In this study, hrHPV testing will be performed by the Hybrid Capture II test (HCII). The HCII is a commercially available and FDA-approved test for hrHPV. This study has been designed as a population-based cohort study with a follow-up period of 5 years, in which 50,000 women invited for program-based screening in a geographically defined region in the Netherlands will participate. All participants will undergo at least the routine strategy for repeat smears and referrals as is the standard level of care in the program-based screening in the Netherlands. Most participants (> 80%) will not even undergo a different treatment, as they will be diagnosed Cervical cancer almost exclusively develops in the presence of high-risk types of the human papillomavirus (hrHPV). A prolonged and persistent infection of the cervix with hrHPV is necessary for the development of premalignant (cervical intra-epithelial neoplasia, CIN) and finally malignant lesions. Prolonged presence of hrHPV types will lead to cytomorphological aberrations that can be detected in a cervical smear. Research has shown that borderline and mild dyskaryotic (BMD) lesions tested positive for hrHPV significantly increase the risk for lesions ˇÝCIN3, and that progression to lesions ˇÝCIN3 will not occur in the absence of hrHPV. Secondly, women with normal smears (Pap 1) positive for hrHPV have a significantly increased risk for the development of lesions ˇÝCIN3. Thus, we will investigate the efficacy of additional testing for hrHPV in the cervical cancer screening program both for women with normal smears (Pap 1) and for women with BMD smears (Pap 2-3a1). In this study, hrHPV testing will be performed by the Hybrid Capture II test (HCII). The HCII is a commercially available and FDA-approved test for hrHPV. This study has been designed as a population-based cohort study with a follow-up period of 5 years, in which 50,000 women invited for program-based screening in a geographically defined region in the Netherlands will participate. All participants will undergo at least the routine strategy for repeat smears and referrals as is the standard level of care in the program-based screening in the Netherlands. Most participants (> 80%) will not even undergo a different treatment, as they will be diagnosed with hrHPV negative normal cytology (Pap 1). The extra care in this study will involve: 1. Women with hrHPV positive BMD (Pap 2-3a1) who will be referred to the gynaecologist for colposcopy immediately, as the presence of lesions ˇÝCIN3 will be expected solely in this group, and not in the group of women with hrHPV negative BMD;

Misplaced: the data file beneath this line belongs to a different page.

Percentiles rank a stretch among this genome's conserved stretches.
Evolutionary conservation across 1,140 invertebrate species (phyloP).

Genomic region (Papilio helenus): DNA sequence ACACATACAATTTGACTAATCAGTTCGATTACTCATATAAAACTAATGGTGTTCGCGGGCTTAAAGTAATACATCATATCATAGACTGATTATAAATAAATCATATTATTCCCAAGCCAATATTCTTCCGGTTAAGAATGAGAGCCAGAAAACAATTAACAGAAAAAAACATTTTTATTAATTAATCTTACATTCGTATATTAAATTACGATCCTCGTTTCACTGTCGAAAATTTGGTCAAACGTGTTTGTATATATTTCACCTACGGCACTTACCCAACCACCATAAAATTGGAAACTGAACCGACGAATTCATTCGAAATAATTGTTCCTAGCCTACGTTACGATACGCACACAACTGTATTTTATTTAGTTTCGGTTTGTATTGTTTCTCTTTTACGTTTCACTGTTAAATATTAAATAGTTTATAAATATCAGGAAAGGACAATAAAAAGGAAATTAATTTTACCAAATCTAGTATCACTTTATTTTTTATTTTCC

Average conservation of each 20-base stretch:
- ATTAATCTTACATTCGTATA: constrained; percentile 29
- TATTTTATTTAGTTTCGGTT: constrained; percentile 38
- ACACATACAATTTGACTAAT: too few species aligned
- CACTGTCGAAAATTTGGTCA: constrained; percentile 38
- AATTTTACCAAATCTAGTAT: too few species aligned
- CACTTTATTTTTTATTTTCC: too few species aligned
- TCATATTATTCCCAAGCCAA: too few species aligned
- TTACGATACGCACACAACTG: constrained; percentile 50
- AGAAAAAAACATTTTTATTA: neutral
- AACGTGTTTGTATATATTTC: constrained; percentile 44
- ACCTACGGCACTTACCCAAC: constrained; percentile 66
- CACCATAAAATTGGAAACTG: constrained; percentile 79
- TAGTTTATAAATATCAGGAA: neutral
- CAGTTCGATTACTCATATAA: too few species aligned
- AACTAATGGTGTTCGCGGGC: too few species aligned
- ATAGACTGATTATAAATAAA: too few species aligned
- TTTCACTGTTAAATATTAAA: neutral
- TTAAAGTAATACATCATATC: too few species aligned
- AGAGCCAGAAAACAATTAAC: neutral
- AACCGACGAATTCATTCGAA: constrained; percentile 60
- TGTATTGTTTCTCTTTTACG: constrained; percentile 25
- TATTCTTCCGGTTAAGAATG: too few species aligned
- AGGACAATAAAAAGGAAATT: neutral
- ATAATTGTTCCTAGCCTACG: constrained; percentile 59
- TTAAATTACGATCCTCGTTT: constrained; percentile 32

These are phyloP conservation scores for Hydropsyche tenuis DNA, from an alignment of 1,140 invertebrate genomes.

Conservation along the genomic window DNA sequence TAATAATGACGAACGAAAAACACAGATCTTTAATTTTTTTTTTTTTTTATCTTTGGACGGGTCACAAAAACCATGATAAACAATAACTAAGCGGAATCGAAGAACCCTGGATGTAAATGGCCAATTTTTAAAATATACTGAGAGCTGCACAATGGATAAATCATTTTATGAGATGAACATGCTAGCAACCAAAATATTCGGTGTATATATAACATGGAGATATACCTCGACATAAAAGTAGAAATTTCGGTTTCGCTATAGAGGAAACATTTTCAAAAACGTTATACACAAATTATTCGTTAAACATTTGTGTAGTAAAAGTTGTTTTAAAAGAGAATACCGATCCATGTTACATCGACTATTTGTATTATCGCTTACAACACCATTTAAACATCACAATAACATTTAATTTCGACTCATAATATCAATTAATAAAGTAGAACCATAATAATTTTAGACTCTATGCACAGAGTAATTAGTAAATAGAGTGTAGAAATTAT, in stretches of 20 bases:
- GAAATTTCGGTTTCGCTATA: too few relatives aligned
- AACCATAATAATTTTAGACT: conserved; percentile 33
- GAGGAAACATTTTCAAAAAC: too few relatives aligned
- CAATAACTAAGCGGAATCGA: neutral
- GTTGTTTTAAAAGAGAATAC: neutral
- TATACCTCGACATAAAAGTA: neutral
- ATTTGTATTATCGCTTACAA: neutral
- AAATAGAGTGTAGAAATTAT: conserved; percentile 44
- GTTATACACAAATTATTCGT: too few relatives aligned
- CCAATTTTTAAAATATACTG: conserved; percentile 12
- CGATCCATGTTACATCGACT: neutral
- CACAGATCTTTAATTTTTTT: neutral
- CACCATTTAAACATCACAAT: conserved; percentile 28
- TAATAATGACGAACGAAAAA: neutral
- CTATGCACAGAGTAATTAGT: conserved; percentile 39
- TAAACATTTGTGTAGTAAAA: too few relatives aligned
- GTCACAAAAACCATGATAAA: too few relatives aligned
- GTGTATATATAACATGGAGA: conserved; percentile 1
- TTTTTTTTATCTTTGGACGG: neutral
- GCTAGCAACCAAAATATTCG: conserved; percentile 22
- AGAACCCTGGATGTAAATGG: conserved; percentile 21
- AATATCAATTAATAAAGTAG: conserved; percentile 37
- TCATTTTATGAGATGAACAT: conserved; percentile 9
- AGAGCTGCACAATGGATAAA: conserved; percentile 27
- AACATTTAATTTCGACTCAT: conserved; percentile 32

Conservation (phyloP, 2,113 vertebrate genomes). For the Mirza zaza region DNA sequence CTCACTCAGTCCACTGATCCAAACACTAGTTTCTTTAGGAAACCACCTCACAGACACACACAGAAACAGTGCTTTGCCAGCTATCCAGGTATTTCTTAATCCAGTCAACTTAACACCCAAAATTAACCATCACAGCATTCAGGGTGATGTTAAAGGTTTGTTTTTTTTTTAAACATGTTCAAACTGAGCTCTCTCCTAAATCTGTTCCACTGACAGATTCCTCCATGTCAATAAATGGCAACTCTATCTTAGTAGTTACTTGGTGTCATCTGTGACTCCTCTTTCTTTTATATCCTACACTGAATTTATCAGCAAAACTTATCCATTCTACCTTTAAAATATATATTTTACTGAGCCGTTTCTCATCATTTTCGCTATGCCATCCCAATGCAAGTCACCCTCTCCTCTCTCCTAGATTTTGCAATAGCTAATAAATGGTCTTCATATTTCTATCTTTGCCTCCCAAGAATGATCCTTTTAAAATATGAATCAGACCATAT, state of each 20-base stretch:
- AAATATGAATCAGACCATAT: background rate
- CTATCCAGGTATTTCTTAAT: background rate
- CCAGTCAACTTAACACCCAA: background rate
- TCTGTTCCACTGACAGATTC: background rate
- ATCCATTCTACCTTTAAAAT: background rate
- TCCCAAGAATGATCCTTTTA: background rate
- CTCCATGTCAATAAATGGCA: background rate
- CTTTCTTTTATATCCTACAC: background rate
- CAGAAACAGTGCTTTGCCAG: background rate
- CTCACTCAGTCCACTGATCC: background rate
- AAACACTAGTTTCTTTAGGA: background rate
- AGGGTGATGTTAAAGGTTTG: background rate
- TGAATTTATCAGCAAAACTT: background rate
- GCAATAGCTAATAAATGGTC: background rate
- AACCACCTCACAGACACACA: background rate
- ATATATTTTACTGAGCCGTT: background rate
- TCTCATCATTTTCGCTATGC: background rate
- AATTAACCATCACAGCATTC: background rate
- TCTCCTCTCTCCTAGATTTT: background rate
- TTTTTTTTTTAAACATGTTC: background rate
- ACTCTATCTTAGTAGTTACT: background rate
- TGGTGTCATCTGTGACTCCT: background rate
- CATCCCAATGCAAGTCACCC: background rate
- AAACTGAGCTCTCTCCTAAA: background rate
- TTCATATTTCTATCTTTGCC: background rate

2. All women with hrHPV positive normal cytology and 12.5% of the women with hrHPV negative cytology will undergo extra cytologic control to evaluate the role of hrHPV in the development of cytologic and histologic lesion. For these women, the hrHPV results will be blinded for the duration of the study.